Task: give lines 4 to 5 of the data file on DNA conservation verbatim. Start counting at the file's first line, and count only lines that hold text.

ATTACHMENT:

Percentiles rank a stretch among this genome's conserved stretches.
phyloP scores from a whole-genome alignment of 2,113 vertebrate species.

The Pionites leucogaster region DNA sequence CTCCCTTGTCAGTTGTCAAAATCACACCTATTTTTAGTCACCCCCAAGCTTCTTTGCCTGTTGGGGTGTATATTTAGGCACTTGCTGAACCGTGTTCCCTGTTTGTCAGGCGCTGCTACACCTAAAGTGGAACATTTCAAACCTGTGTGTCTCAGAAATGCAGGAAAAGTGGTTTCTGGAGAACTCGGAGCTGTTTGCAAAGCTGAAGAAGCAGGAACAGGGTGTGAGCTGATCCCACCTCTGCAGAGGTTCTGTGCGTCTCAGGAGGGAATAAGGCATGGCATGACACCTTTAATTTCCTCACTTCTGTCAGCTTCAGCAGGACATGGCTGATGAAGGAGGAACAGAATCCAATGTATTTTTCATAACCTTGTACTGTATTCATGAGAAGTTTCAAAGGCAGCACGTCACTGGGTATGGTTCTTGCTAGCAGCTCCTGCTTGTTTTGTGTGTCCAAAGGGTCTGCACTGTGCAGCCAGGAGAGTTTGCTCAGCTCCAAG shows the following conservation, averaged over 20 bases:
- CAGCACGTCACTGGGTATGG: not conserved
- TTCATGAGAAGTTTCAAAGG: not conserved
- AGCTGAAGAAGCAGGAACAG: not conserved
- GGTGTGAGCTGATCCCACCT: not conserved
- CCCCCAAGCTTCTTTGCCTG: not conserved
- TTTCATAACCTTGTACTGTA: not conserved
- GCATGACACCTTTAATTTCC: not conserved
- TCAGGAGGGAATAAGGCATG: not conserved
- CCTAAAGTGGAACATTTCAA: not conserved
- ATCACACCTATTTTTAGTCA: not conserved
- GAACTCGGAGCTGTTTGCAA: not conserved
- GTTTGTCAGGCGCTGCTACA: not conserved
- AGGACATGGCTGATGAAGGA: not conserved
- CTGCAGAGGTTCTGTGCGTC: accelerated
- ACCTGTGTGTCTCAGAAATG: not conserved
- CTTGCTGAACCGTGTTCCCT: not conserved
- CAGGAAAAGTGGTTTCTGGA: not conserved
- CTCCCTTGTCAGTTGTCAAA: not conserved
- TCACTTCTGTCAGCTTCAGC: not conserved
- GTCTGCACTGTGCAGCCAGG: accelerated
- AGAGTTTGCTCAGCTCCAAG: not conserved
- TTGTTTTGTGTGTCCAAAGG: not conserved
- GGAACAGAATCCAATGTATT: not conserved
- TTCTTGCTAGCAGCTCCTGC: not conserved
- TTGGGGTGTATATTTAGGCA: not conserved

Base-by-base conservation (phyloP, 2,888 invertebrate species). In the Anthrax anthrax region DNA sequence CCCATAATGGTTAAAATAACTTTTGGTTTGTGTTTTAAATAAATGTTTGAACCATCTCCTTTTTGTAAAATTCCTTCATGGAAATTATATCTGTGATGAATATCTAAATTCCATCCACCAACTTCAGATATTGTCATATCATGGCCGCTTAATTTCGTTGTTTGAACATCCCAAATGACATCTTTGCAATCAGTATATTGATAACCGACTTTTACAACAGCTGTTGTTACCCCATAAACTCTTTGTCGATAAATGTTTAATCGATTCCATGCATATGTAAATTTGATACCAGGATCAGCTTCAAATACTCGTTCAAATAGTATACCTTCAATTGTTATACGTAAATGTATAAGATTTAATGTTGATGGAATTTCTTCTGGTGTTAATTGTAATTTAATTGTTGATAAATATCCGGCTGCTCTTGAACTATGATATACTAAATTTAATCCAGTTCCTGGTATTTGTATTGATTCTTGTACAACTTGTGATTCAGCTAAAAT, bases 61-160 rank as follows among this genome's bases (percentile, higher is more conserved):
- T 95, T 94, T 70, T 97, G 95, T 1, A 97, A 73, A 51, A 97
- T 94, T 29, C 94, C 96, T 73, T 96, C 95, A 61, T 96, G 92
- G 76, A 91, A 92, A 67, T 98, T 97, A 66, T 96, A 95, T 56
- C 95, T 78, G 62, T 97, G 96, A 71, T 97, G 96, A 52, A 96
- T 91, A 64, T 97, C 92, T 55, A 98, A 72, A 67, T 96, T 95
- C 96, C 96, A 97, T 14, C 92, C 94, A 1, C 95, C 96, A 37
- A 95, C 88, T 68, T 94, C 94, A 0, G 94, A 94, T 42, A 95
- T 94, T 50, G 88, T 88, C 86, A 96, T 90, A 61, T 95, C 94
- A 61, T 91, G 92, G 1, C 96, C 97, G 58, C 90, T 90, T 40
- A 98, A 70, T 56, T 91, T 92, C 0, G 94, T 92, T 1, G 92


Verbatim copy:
- CAGCACGTCACTGGGTATGG: not conserved
- TTCATGAGAAGTTTCAAAGG: not conserved